Mainak added,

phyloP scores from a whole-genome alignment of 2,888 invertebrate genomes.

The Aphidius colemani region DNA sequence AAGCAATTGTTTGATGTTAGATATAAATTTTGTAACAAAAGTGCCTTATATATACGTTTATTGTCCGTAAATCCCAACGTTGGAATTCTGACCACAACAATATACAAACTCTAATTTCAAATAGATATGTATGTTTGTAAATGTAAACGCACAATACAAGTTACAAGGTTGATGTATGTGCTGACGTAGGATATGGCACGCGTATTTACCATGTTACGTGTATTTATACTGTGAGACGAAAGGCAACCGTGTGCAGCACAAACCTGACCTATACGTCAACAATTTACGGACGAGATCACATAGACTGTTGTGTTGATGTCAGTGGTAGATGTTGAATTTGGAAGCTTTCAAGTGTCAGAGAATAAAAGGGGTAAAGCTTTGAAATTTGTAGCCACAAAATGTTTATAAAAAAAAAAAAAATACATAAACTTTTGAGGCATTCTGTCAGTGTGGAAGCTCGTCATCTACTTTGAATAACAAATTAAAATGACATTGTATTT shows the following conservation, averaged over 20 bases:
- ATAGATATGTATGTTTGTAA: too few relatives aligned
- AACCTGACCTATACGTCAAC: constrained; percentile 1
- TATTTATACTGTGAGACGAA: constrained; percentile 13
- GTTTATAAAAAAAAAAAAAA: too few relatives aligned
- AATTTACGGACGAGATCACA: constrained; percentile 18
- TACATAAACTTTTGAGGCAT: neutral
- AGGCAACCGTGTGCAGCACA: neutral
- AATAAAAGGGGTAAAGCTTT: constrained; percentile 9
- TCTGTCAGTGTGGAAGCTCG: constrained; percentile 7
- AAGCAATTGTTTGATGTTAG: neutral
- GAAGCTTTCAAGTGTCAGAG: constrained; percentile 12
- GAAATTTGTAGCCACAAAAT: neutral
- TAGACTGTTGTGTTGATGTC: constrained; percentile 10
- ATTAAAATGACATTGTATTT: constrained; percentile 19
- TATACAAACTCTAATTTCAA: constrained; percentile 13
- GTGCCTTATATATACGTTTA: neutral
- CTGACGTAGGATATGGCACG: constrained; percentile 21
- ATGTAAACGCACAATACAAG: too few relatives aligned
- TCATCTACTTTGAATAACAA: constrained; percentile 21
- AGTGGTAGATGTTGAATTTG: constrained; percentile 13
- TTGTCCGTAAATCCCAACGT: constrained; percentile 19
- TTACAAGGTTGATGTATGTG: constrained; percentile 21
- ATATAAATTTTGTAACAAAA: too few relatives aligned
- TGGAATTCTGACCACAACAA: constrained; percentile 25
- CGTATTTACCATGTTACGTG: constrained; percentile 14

"At level 3, assuming there is someone who still falls through the cracks, if we see any kind of risky behaviour, we surface a questionnaire prepared by mental health experts as a self-certification step. The player has to answer questions like how long they have been playing, if they have lost more money than they expected, etc. This is a subjective layer and there is a possibility some players may not fill it in truthfully. So we also have an automated layer, which is where the algorithm helps a lot. If a player is losing a lot of money in a short time or has been hitting their spending limit consecutively, they get flagged by the system. Or if the player themselves approaches us via customer care or is chatting with another player, the algorithm detects the trigger points. At MPL, we are working with Kaha Mind, a mental health organization focused on internet-related issues. We provide free counselling services after first blocking the player from using the app. Only after the counsellor certifies that the player is fit to play again, do we allow them entry."